Cities’ budget cuts target firefighters, slowing responses

LOS ANGELES (PAI) – New York. Los Angeles. Chicago. St. Louis. Kansas City. Even Scranton, Pa.

From coast to coast, mayors and city councils are hacking away at firefighters’ ranks in desperate attempts to cut budgets and save cash by cutting workers, including IAFF (International Association of Fire Fighters) members and others. While New York led the way in the layoffs – starting in 2011 – they’ve exploded into a major scandal in the nation’s second-largest city, Los Angeles.

That’s because local media uncovered the fact that Mayor Antonio Villaraigosa used the city’s budget ills plus LAFD “excellent” response times to convince his city council to close more than two dozen units, the Los Angeles Fire Fighter said.

The only problem with that was the response time figures: There wasn’t a five-minutes-or-less response 80% of the time, as the mayor and his then-fire chief claimed. It was slightly less than 60%, adds the United Fire Fighters of Los Angeles, IAFF Local 112, citing independent studies.

“Despite our best efforts, the then-Fire Chief and his then chief of staff, Brian Cummings, ultimately prevailed on the city council with their powerful promises of LAFD improvement,” the paper said. So LA, to help close a $300 million-plus gap, shut 18 fire companies, four ambulances, nine emergency medical services districts, three command teams and other units. It downsized LAFD units by 15%.

“For three years now, we rank-and-file Fire Fighters have done our best to make Angelinos aware that deep LAFD budget cuts resulted in tragedies that needn’t have happened,” says Pat McOsker, the local’s president.

“Too many people in need of help have called 911, then waited for thinly stretched firefighters and paramedics who were tied up on other emergencies. There have been some terrible outcomes along the way,” he adds.

McOsker calls the results, including the declining five-minute response rate, “a public safety disaster.” His local is demanding LAFD control be taken out of mayoral hands and transferred to “an elected autonomous fire district board” with the power to hire a fire chief under a long-term contract to bring stability to the department. And McOsker said 150 laid-off LAFD workers should be recalled to duty.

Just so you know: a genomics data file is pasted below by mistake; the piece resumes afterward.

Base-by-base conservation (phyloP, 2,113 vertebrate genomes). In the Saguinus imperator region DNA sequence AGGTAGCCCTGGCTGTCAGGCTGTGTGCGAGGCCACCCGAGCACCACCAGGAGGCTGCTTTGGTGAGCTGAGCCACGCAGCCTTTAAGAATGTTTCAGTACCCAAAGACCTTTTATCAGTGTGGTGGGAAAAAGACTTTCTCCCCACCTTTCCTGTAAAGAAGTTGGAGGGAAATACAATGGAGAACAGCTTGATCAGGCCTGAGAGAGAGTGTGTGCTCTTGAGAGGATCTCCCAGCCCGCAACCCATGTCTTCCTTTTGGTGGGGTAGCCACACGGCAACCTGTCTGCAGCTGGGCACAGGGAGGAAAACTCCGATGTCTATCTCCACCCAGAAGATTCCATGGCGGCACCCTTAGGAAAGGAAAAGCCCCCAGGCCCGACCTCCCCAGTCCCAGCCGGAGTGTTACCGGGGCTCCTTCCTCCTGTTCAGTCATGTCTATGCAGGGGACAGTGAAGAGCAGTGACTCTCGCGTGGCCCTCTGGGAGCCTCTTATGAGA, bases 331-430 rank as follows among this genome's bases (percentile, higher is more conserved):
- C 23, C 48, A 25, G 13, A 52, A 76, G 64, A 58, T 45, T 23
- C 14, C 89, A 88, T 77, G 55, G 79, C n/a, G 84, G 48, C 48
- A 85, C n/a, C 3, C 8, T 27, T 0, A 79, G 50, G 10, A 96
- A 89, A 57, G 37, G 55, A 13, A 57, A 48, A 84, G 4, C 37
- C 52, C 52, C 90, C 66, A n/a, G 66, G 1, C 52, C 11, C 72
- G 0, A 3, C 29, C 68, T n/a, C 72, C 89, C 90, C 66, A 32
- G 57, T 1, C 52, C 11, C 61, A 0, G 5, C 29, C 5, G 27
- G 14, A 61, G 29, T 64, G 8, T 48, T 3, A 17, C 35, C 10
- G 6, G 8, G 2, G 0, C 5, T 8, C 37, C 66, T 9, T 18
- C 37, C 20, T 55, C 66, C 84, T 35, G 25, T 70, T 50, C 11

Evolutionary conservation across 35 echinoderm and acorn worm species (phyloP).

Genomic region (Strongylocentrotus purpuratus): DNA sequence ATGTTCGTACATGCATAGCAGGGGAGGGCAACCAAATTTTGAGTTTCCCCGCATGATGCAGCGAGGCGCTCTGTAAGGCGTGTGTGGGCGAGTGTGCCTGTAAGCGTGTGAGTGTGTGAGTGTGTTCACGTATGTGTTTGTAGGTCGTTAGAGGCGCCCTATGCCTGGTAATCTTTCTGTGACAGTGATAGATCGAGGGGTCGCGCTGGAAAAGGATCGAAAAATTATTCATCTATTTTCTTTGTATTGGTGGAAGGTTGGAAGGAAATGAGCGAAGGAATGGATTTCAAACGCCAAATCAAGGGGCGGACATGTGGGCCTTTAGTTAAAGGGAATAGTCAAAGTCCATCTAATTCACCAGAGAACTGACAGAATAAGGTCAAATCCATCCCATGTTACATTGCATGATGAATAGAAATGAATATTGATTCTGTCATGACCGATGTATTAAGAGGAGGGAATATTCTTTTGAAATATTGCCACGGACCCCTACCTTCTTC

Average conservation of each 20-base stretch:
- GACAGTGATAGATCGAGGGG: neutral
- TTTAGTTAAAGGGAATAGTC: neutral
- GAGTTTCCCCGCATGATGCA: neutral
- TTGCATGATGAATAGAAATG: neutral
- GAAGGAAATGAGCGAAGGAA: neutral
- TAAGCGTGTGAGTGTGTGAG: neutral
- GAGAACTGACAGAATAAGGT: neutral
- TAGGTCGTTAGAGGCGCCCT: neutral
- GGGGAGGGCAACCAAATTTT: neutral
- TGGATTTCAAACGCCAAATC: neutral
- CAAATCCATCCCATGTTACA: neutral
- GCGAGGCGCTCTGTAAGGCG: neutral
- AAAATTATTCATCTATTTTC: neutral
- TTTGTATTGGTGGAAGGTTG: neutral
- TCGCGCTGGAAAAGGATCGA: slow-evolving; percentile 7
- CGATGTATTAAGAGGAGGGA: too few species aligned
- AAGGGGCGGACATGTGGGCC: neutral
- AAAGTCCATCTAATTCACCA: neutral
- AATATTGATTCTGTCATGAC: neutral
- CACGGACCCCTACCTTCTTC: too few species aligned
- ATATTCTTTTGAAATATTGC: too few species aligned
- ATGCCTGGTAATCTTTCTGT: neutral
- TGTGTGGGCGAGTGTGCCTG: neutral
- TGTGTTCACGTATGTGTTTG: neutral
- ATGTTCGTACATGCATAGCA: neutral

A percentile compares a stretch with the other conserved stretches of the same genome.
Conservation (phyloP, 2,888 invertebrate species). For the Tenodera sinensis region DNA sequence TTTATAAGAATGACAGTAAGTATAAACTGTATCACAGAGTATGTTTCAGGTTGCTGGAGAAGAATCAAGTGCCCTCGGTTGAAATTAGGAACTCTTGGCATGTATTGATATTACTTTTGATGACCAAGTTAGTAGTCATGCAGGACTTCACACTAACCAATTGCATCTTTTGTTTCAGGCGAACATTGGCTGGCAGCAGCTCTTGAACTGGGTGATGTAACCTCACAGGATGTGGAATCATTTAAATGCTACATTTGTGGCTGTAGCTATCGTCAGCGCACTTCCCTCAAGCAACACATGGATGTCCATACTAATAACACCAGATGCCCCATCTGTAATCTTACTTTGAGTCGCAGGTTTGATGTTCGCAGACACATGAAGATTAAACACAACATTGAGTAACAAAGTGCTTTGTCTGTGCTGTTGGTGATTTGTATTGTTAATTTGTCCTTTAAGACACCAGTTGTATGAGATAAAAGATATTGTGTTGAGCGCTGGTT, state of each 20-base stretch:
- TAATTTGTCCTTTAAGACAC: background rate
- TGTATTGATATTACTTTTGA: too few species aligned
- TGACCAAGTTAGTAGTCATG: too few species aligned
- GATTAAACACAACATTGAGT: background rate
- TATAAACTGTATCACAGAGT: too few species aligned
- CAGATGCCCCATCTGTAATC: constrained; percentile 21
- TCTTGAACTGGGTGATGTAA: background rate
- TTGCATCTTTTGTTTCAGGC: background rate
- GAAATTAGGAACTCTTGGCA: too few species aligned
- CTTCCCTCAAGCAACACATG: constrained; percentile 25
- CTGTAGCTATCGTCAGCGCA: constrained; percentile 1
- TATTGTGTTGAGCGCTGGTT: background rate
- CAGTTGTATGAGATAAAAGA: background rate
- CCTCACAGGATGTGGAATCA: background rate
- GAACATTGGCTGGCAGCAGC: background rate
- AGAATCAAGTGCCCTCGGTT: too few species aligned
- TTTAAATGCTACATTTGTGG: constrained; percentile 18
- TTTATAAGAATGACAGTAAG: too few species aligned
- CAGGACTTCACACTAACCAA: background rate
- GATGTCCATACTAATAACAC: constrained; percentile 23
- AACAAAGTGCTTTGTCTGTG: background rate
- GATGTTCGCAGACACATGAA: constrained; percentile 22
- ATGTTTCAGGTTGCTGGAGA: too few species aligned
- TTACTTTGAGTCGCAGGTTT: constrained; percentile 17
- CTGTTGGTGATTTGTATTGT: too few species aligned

The budgets cuts in LA and elsewhere have been particularly notable since the middle of 2011. That’s when cities, which retained public safety workers thanks to funds from the Obama administration’s stimulus law, had to start laying them off when the money ran out. The GOP-run House’s budget would cut even more from federal fire protection grants – which do not go directly for personnel-IAFF says.

But Los Angeles isn’t the only city where the mayor cut the Fire Fighters. It’s just the one with the biggest controversy. Here’s what has happened elsewhere:

New York Mayor Michael Bloomberg led the cutting parade last year, closing 20 fire companies. So Fire Fighters led 10,000 people, waving American flags, in a protest march across the Brooklyn Bridge to City Hall last June 2. “Public officials are cutting budgets and decimating public safety programs. In difficult times when people have so much insecurity, public safety is something they expect from their government. It is an investment we must make,” IAFF President Harold Schaitberger said then.

“Mayor Bloomberg is putting school children, the elderly, homeowners and business owners throughout the city in grave danger,” Schaitberger warned. The New York Fire Department had approximately 15,000 workers, including managers.

Chicago Mayor Rahm Emanuel, facing a half-billion-dollar budget hole, wants to cut the Fire Department’s ranks, along with other slashes, such as curtailing bus service. IAFF Chicago Local 2 paramedic Rebecca Bolluyt protested in an April 16 letter to the Sun-Times. Chicago has approximately 5,000 fire fighting personnel.

“There are often days we hear over the radio, ‘Is there any available ambulance, anywhere…anyone?'” she wrote. Bolluyt said when a major fire occurs, other areas must cover for the units that respond, or arrive as backups for Fire Fighters whose oxygen tanks run out, or to help rescue victims. “The system works, but we are always concerned that our resources will be overwhelmed-with fatal outcomes,” she added.

St. Louis Mayor Francis Slay, to try to gain control of the Fire Fighters pension fund – for political and fiscal purposes – has attacked the union and cut up to 84 jobs.

City officials “are trying to make Fire Fighters the scapegoat for their years of fiscal incompetence,” IAFF District 2 Vice President Mark Woolbright told the St. Louis Labor Tribune. “Their hope is if they distort the truth long enough and often enough, it’ll resonate with city residents” and damage the high reputation of St. Louis Fire Fighters.

In February, Kansas City, Mo., city manager Troy Schulte said he wanted to cut 162 city workers to close a budget gap, and 105 would be in the fire department. He wanted to pick and choose whom to let go, so that recent hires, cross-trained in both fire fighting and emergency medical services, would not be laid off due to low seniority.

On March 15, Scranton city officials admitted they had no “rapid intervention team” at the ready to rescue hurt or trapped firefighters during a large fire the day before. Nobody died, but the lack of a team was due to budget cuts.

Photo: Los Angeles firefighters battle a car fire Jan. 2. Mike Meadows/AP


Mark Gruenberg
Mark Gruenberg

Award-winning journalist Mark Gruenberg is head of the Washington, D.C., bureau of People's World. He is also the editor of the union news service Press Associates Inc. (PAI). Known for his reporting skills, sharp wit, and voluminous knowledge of history, Mark is a compassionate interviewer but tough when going after big corporations and their billionaire owners.